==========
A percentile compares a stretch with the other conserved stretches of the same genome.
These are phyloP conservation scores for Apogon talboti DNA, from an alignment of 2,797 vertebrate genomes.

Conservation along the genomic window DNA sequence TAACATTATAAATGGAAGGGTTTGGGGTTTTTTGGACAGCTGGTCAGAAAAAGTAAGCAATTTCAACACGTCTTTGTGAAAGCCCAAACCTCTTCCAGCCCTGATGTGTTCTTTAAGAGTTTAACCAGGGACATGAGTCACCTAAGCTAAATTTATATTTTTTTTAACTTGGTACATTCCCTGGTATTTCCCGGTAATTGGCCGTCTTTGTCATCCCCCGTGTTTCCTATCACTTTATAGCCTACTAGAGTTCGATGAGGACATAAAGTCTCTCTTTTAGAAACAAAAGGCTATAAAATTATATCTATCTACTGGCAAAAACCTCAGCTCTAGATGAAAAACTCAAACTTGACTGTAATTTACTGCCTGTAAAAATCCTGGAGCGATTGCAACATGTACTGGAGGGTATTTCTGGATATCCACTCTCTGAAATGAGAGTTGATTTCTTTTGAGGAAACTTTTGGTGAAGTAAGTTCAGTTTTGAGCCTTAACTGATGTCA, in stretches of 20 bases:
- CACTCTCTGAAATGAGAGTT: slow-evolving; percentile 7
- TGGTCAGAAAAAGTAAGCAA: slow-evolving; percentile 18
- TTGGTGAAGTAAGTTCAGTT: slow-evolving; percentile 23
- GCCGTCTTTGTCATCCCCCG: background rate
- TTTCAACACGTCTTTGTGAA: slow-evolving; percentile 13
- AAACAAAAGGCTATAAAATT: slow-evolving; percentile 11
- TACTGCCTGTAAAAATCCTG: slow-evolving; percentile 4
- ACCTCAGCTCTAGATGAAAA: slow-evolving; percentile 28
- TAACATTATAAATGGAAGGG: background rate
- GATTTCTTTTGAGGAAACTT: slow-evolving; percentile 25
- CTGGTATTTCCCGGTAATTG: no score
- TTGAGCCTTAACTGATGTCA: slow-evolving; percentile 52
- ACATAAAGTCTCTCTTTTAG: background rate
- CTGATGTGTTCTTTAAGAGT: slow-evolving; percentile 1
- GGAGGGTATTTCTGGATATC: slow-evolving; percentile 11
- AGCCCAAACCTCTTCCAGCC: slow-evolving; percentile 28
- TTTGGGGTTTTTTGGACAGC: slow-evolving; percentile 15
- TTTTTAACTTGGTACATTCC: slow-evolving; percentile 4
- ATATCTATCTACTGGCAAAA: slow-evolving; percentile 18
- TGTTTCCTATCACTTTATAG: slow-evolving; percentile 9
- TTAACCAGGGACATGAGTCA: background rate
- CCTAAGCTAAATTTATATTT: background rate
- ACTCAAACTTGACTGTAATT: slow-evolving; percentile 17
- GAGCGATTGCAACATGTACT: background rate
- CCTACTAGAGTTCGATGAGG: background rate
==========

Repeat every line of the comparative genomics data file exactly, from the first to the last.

A percentile compares a stretch with the other conserved stretches of the same genome.
These are phyloP conservation scores for Apogon talboti DNA, from an alignment of 2,797 vertebrate genomes.

Conservation along the genomic window DNA sequence TAACATTATAAATGGAAGGGTTTGGGGTTTTTTGGACAGCTGGTCAGAAAAAGTAAGCAATTTCAACACGTCTTTGTGAAAGCCCAAACCTCTTCCAGCCCTGATGTGTTCTTTAAGAGTTTAACCAGGGACATGAGTCACCTAAGCTAAATTTATATTTTTTTTAACTTGGTACATTCCCTGGTATTTCCCGGTAATTGGCCGTCTTTGTCATCCCCCGTGTTTCCTATCACTTTATAGCCTACTAGAGTTCGATGAGGACATAAAGTCTCTCTTTTAGAAACAAAAGGCTATAAAATTATATCTATCTACTGGCAAAAACCTCAGCTCTAGATGAAAAACTCAAACTTGACTGTAATTTACTGCCTGTAAAAATCCTGGAGCGATTGCAACATGTACTGGAGGGTATTTCTGGATATCCACTCTCTGAAATGAGAGTTGATTTCTTTTGAGGAAACTTTTGGTGAAGTAAGTTCAGTTTTGAGCCTTAACTGATGTCA, in stretches of 20 bases:
- CACTCTCTGAAATGAGAGTT: slow-evolving; percentile 7
- TGGTCAGAAAAAGTAAGCAA: slow-evolving; percentile 18
- TTGGTGAAGTAAGTTCAGTT: slow-evolving; percentile 23
- GCCGTCTTTGTCATCCCCCG: background rate
- TTTCAACACGTCTTTGTGAA: slow-evolving; percentile 13
- AAACAAAAGGCTATAAAATT: slow-evolving; percentile 11
- TACTGCCTGTAAAAATCCTG: slow-evolving; percentile 4
- ACCTCAGCTCTAGATGAAAA: slow-evolving; percentile 28
- TAACATTATAAATGGAAGGG: background rate
- GATTTCTTTTGAGGAAACTT: slow-evolving; percentile 25
- CTGGTATTTCCCGGTAATTG: no score
- TTGAGCCTTAACTGATGTCA: slow-evolving; percentile 52
- ACATAAAGTCTCTCTTTTAG: background rate
- CTGATGTGTTCTTTAAGAGT: slow-evolving; percentile 1
- GGAGGGTATTTCTGGATATC: slow-evolving; percentile 11
- AGCCCAAACCTCTTCCAGCC: slow-evolving; percentile 28
- TTTGGGGTTTTTTGGACAGC: slow-evolving; percentile 15
- TTTTTAACTTGGTACATTCC: slow-evolving; percentile 4
- ATATCTATCTACTGGCAAAA: slow-evolving; percentile 18
- TGTTTCCTATCACTTTATAG: slow-evolving; percentile 9
- TTAACCAGGGACATGAGTCA: background rate
- CCTAAGCTAAATTTATATTT: background rate
- ACTCAAACTTGACTGTAATT: slow-evolving; percentile 17
- GAGCGATTGCAACATGTACT: background rate
- CCTACTAGAGTTCGATGAGG: background rate